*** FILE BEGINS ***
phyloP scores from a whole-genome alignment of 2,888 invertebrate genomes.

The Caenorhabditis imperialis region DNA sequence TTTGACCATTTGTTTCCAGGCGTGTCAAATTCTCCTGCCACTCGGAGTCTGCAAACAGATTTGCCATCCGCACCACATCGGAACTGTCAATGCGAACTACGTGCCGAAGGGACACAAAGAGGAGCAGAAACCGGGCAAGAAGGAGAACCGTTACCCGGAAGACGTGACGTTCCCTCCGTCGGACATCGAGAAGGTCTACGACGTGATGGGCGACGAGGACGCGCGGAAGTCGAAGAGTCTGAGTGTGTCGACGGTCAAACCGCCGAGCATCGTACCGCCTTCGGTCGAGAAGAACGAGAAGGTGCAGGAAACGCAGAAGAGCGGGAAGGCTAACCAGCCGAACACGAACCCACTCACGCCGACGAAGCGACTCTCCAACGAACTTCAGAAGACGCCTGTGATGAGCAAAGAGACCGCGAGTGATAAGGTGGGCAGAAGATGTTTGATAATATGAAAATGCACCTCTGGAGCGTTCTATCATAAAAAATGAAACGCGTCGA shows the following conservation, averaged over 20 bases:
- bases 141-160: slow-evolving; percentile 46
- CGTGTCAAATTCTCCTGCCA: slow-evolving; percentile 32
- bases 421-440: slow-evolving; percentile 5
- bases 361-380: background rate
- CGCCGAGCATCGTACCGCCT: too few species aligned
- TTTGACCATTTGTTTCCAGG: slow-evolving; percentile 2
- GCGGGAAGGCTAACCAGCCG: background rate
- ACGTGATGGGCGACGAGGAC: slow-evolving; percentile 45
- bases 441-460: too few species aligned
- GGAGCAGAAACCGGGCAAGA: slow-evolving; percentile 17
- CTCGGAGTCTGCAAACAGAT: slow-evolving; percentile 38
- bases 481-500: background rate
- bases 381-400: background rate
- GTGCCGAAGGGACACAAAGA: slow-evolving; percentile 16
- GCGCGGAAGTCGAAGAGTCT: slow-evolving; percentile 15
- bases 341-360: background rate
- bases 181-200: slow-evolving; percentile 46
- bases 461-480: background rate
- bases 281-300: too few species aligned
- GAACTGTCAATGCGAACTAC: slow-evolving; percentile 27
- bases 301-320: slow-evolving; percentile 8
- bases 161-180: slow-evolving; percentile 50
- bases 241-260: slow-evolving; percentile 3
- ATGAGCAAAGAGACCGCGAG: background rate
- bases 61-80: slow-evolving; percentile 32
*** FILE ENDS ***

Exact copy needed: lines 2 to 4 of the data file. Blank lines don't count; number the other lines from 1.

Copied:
The Caenorhabditis imperialis region DNA sequence TTTGACCATTTGTTTCCAGGCGTGTCAAATTCTCCTGCCACTCGGAGTCTGCAAACAGATTTGCCATCCGCACCACATCGGAACTGTCAATGCGAACTACGTGCCGAAGGGACACAAAGAGGAGCAGAAACCGGGCAAGAAGGAGAACCGTTACCCGGAAGACGTGACGTTCCCTCCGTCGGACATCGAGAAGGTCTACGACGTGATGGGCGACGAGGACGCGCGGAAGTCGAAGAGTCTGAGTGTGTCGACGGTCAAACCGCCGAGCATCGTACCGCCTTCGGTCGAGAAGAACGAGAAGGTGCAGGAAACGCAGAAGAGCGGGAAGGCTAACCAGCCGAACACGAACCCACTCACGCCGACGAAGCGACTCTCCAACGAACTTCAGAAGACGCCTGTGATGAGCAAAGAGACCGCGAGTGATAAGGTGGGCAGAAGATGTTTGATAATATGAAAATGCACCTCTGGAGCGTTCTATCATAAAAAATGAAACGCGTCGA shows the following conservation, averaged over 20 bases:
- bases 141-160: slow-evolving; percentile 46
- CGTGTCAAATTCTCCTGCCA: slow-evolving; percentile 32